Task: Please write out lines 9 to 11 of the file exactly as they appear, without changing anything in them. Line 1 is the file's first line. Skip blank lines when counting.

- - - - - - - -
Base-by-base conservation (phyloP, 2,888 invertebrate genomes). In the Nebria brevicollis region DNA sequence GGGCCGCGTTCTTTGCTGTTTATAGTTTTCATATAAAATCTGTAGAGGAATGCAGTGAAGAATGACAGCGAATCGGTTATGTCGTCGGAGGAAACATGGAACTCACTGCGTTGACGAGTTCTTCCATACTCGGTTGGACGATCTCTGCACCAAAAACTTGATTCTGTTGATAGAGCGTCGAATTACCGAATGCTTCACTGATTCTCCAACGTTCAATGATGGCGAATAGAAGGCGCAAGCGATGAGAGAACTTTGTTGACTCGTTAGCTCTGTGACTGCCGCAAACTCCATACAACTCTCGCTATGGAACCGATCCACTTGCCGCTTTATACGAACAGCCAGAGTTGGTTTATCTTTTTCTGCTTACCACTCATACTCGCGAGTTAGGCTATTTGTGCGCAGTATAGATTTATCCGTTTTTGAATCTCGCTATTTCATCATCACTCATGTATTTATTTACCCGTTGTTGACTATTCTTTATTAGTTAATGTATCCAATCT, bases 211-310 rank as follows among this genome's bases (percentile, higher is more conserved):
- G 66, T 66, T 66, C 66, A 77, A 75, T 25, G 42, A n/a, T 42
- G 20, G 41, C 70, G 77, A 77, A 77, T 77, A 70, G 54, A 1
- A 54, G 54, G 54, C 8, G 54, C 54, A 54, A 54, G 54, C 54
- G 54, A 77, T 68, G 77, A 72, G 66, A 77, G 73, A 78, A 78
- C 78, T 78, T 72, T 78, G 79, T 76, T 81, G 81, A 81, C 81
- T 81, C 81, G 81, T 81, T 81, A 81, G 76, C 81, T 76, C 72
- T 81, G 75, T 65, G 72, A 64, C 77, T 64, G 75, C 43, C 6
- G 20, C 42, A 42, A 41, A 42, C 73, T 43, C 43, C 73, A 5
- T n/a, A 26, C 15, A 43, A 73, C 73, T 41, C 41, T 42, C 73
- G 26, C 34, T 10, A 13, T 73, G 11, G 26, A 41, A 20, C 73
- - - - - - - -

- G 20, C 42, A 42, A 41, A 42, C 73, T 43, C 43, C 73, A 5
- T n/a, A 26, C 15, A 43, A 73, C 73, T 41, C 41, T 42, C 73
- G 26, C 34, T 10, A 13, T 73, G 11, G 26, A 41, A 20, C 73